The most extraordinary aspect of American Sniper’s unprecedented success is its director, 84 year old Clint Eastwood. Sniper is now the biggest hit of a directing career that dates back to 1971’s “Play Misty For Me,” and marks an explosive return to form after a few years treading water with under-performing misfires like Hereafter and J. Edgar. Then again, practically nothing is expected of film directors at this stage of their lives. The master himself, Billy Wilder for example was reduced to flop comedies like Buddy Buddy by the time he retired, aged 75.
Similarly, the king of New York Sidney Lumet (Serpico, The Pawnbroker, Dog Day Afternoon, Q&A) had been debasing himself with third-rate courtroom thrillers like Guilty as Sin until he pulled out one final masterpiece (Before The Devil Knows You’re Dead) before his death, aged 86. Even Hitchcock’s seventies in the 70s were spent as a marquee name adding lustre to third-tier material like Frenzy and Family Plot. Only Woody Allen (a sprightly 79) can rival Eastwood for both the prolific nature of his output, and the wildly fluctuating quality of his work.
If Clint Eastwood had a nickel for every time he heard the expression ‘return to form,’ he’d be even richer than he is now, which I’d imagine is quite rich. ‘You’re only as good as your last movie’ is another favourite Hollywood axiom, one that Eastwood has been ignoring happily since he first put on his director’s cap. For example, the ‘last movie’ Eastwood made before Unforgiven, his multi-award-winning, career-redefining revisionist western classic was The Rookie, a wretched, lung-drainingly pointless buddy cop movie co-starring Charlie Sheen.
[pull_quote_right]There is an elusive side to his character has helped to power a mystique that has given the Eastwood image its longevity.[/pull_quote_right]A quick scroll down his filmography reveals a series of wild, see-sawing undulation, bouncing from western to comedy to independent drama via the occasional musical, a sexagenarian romance and a female boxing drama that turns into a treatise on euthanasia. Take 1978 – 1982, for example, when Eastwood was at his box office peak. For starters, he agreed to the seemingly insane idea to make Any Which Way But Loose, a knockabout comedy about a bare-knuckle fighter whose partner was an Orangutan called Clyde. Against the odds, this became the biggest hit of Eastwood’s career.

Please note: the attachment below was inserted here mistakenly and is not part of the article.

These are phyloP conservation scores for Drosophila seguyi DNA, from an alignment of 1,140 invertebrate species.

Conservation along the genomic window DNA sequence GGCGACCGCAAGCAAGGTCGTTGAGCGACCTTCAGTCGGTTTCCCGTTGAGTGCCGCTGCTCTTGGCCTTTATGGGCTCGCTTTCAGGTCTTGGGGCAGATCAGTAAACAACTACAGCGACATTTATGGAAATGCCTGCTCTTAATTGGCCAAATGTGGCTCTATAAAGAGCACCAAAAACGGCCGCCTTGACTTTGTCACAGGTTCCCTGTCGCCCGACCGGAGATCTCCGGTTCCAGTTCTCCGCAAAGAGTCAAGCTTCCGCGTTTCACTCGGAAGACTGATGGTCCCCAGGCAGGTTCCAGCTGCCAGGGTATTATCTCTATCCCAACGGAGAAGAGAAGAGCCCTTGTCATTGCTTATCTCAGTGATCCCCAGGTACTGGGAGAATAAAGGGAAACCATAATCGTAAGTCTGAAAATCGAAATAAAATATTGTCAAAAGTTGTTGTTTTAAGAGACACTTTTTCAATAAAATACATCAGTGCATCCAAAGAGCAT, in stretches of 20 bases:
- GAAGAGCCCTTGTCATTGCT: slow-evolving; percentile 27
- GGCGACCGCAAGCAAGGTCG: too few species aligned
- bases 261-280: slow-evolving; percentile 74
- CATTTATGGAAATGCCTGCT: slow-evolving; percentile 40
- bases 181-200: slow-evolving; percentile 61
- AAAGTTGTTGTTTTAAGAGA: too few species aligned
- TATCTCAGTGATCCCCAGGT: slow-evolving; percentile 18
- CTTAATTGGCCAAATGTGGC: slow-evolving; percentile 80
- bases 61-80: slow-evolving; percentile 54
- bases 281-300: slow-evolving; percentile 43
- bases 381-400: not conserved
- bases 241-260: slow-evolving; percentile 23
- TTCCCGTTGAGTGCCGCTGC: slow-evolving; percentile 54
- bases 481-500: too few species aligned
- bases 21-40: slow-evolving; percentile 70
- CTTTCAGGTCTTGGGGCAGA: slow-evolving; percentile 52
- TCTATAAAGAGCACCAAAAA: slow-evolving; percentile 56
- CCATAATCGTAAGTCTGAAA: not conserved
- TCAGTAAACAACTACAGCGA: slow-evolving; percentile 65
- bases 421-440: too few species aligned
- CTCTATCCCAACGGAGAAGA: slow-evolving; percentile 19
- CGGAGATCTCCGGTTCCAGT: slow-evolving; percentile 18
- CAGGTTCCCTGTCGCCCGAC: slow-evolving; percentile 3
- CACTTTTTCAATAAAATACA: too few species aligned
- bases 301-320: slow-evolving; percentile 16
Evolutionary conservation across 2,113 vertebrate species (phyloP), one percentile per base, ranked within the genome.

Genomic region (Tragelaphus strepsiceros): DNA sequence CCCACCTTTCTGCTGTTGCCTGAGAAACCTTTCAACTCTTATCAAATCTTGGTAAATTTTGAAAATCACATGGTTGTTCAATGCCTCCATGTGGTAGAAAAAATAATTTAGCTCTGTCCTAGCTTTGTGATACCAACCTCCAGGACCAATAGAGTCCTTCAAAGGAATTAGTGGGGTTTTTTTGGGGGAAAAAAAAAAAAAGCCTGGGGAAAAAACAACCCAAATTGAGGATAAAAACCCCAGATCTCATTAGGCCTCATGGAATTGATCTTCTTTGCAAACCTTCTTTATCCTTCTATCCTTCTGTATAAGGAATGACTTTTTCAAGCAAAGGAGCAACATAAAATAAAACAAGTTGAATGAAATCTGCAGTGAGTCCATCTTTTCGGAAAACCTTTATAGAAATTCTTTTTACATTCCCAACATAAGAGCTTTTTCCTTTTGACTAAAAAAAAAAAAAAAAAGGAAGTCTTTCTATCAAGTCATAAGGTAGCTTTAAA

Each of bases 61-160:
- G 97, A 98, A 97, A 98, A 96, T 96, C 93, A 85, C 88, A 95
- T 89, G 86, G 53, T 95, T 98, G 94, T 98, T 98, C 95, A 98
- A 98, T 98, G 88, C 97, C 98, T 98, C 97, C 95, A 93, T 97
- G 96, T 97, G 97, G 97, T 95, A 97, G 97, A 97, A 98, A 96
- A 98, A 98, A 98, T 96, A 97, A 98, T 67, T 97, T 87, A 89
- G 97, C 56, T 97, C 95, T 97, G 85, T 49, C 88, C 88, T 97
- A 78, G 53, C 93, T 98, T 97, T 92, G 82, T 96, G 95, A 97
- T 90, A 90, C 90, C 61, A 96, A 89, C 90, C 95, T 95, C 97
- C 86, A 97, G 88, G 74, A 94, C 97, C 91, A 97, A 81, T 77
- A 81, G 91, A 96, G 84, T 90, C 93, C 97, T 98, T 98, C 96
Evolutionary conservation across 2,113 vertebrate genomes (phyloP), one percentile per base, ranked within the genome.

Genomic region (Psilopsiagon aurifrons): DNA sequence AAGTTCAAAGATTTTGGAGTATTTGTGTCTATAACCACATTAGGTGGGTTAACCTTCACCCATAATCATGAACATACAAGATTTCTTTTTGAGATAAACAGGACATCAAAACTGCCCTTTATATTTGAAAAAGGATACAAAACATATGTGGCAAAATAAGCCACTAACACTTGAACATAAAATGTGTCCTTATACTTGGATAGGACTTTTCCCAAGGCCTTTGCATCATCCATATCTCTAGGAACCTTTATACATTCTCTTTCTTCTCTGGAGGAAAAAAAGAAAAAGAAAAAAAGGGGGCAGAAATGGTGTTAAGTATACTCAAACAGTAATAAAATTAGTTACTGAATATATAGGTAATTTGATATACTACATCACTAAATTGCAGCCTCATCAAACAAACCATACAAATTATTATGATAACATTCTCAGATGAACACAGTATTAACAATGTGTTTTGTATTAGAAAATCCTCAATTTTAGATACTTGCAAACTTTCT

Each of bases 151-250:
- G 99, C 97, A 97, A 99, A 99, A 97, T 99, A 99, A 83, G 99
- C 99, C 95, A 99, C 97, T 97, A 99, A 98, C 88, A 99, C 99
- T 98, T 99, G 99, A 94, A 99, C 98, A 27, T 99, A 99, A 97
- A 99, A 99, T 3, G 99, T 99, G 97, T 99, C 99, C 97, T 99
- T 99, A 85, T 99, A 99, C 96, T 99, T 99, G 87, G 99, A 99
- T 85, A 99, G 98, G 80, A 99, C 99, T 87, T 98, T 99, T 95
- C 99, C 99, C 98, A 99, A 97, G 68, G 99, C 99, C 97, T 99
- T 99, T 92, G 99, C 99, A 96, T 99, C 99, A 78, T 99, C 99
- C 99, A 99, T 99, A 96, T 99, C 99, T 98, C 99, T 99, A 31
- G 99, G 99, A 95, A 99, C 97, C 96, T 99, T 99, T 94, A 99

He followed this family-friendly outing with Escape From Alcatraz, a harrowing and brutal R-rated drama in which a prisoner cuts off his own fingers. A year later, Eastwood was indulging in a double-bill of horseplay with Bronco Billy and the even goofier Clyde sequel, Any Which Way You Can. Next up, though was the high-octane (but actually soul-sappingly dull) Cold War special effects-fest Firefox, which he followed the same year with Honkytonk Man, a depression-era drama about a country & western singer dying of tuberculosis. Now, if there is one thing you can say about Eastwood, it’s that he doesn’t care to repeat himself.
I think that this desperation not to be pinned down by anyone stems from his itinerant childhood spent drifting from town to town with his family during the Great Depression. This elusive side to his character has helped to power a mystique that has given the Eastwood image its longevity. The legendary roles like Harry Callahan and The Man With No Name are so instantly iconic – and the catchphrases so memorable – but the sands of their foundations are constantly being shifted by Eastwood’s oscillating modus operandi.
This ambiguity feeds itself into Eastwood’s politics too. A paid-up Republican, he has nonetheless infuriated his home-team repeatedly by supporting gun control, same-sex marriage and pro-choice in the abortion debate. However, American Sniper has taken on a political life of its own, having been adopted by the ‘Red State’ Republican right as a pro-war, flag-saluting all-American “Yee-haa,” and being decried by the left for exactly the same reason, pulling Eastwood into Michael Moore’s cross-hairs. Eastwood, characteristically has refused to allow either side to pin their medals on him, describing American Sniper as a character study and “The biggest anti-war statement.”
Eastwood being Eastwood, he’ll probably follow American Sniper with a remake of Big Top Pee Wee, but Sniper’s unprecedented, miraculous box office success – arriving as it did after the four-part wet-fart that was Invictus, Hereafter, J. Edgar and Jersey Boys – proves beyond a doubt that you can never, ever write off Clint Eastwood. As he said in 2005 when he won the Best Director Oscar for Million Dollar Baby, “I watched Sidney Lumet out there who is 80 and I figure, I’m just a kid. I’ve got a lot of stuff to do yet.”
Eastwood is one of the very few directors in Hollywood whose next film is more tantalisingly anticipated than his last. How many of our contemporary directors will be so fortunate when they’re 84?